Preliminary results from an early FGFR inhibitor trial as well as our conclusions from cell culture experiments suggest that not all patients with FGFR1 amplification will benefit from FGFR inhibition (6, 10, 11, 41). Here, we show marked heterogeneity of the 8p12 amplification event in squamous cell lung cancer. This heterogeneity was also evident when assessing mechanisms of receptor activation and signaling modulation. We report that the 8p12 amplification results from broad genomic rearrangements, such that FGFR1 is located in the epicenter of the amplicon in only 28% of all 8p12-amplified cases. Furthermore, although FGFR1 phosphorylation was present in 74% of FGFR1-amplified primary lung tumors and is therefore unlikely to be predictive of the much more infrequent sensitivity to inhibition alone, high expression levels of MYC associated with FGFR dependency across different cell line models. Supporting an oncogenic role for amplified FGFR1, we show that the mesenchymal splice variants that we found to be expressed by amplified tumors are transforming in vitro and in vivo. This effect was strongly enhanced by coexpression of MYC. The role of high-level expression of MYC in mediating FGFR dependency was further strengthened by clinical observations of two patients with amplified FGFR1 and high MYC-expressing squamous cell lung cancer who responded to FGFR inhibition. Even though an FGFR-independent mechanism of response could not be ruled out, these clinical observations were in line with our preclinical observations. Beyond these cell-autonomous mechanisms of activation and modulation of drug response, we provide support for a role of autocrine and/or paracrine ligand-dependent receptor activation in modulating sensitivity to FGFR inhibition, which may be of potential therapeutic relevance.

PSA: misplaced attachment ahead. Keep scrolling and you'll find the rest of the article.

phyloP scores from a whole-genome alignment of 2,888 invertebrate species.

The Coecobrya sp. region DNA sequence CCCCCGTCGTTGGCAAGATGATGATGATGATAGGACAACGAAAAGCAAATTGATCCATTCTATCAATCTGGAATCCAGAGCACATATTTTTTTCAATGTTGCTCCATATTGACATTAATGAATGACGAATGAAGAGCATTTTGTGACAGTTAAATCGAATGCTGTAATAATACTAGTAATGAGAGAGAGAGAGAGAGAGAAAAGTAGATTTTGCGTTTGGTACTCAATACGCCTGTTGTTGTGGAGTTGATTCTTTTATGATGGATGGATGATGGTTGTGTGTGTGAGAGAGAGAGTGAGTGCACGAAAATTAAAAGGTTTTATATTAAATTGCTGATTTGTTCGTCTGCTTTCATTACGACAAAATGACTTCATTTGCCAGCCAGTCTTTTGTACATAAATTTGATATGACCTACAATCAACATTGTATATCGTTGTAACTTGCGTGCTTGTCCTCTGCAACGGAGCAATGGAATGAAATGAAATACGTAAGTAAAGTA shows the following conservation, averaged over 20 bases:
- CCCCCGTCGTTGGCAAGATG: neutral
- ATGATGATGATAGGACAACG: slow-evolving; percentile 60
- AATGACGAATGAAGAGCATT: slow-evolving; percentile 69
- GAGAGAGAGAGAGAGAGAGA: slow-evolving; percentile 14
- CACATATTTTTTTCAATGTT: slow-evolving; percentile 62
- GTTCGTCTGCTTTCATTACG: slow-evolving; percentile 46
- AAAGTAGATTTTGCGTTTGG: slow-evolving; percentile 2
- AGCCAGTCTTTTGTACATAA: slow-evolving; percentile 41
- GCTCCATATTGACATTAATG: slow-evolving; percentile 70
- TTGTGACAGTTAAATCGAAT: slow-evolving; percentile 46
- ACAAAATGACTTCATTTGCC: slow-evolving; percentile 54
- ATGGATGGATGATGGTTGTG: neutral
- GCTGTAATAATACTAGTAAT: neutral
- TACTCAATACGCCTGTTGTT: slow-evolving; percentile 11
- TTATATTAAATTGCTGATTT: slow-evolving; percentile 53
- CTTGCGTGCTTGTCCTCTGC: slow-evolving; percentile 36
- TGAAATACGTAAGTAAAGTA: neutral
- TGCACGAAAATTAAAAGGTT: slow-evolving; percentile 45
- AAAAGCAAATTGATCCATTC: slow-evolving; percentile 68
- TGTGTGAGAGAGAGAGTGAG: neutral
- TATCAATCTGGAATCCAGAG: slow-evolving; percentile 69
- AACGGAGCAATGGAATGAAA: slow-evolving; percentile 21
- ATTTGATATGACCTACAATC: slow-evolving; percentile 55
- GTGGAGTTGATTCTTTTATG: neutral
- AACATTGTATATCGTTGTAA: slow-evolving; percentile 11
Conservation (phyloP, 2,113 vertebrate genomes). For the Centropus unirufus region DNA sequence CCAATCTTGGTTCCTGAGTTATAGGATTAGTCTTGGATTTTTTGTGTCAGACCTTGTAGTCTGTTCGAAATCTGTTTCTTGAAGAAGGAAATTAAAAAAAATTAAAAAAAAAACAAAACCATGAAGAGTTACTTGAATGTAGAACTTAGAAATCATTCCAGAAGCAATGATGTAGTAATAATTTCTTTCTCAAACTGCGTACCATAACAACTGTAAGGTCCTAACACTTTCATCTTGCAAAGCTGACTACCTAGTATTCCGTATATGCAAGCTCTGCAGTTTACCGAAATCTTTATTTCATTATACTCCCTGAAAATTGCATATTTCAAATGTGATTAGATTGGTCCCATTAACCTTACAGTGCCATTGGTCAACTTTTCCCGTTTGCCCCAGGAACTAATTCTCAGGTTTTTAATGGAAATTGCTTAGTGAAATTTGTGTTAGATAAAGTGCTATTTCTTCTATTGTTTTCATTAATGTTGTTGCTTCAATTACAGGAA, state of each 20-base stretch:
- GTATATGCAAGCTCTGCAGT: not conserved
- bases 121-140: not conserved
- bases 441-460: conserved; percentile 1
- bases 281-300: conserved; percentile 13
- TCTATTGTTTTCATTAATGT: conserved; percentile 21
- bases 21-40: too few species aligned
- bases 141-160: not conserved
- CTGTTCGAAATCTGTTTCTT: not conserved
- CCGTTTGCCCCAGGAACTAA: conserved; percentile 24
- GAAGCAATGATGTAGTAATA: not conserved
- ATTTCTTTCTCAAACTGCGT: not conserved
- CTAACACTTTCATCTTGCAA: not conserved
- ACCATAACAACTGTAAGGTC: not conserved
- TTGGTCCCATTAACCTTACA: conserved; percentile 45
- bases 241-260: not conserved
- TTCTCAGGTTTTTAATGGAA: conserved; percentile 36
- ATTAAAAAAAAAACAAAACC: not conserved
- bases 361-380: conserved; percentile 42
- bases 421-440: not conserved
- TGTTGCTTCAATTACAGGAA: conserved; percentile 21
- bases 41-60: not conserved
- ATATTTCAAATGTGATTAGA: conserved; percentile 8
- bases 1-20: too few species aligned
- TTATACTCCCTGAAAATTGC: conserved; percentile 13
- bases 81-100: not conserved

In conclusion, we reveal that high expression of MYC as well as FGF ligand concentrations modulate oncogenic transformation and response to FGFR inhibition in FGFR1-amplified lung cancer. We hope that our findings may help in refining the selection of patients who are most likely to benefit from treatment with FGFR inhibitors.
Cancer cell lines, HEK293T and NIH3T3 cells were purchased from American Type Culture Collection and German Resource Centre for Biological Material (DSMZ) and cultured using either RPMI or Dulbecco's Modified Eagle Medium (DMEM) high-glucose media, supplemented with 10% fetal calf serum (FCS). Adherent cells were routinely passaged by washing with PBS buffer and subsequent incubation in Trypsin/EDTA. Trypsin was inactivated by the addition of culture medium and cells were plated or diluted accordingly. Suspension cell lines were passaged by suitable dilution of the cell suspension. All cells were cultured at 37°C and 5% CO2. The identity of all cell lines included in this study was authenticated by genotyping (SNP 6.0 arrays, Affymetrix) and all cell lines are tested for infection with mycoplasma (MycoAlert, Lonza). Furthermore, the identity of the H1581 cell line was ensured by short tandem repeat profiling (DNA fingerprinting).
Cell Line Stimulation
Cell lines were starved from bovine serum for 24 hours and stimulated by a collection of 6 FGF ligands (1 ng/mL) and heparin (10 μg/mL) for 20 minutes. In addition, the FGFR inhibitor PD173074 (1 μmol/L) was added 40 minutes before stimulation by FGF-1 and FGF-2. Phosphorylation of FGFR, ERK, AKT, and the FGFR1 signaling adapter protein FRS2α as well as total expression of ERK and FGFR1 were assessed by immunoblotting.
Whole Transcriptome Sequencing (RNAseq)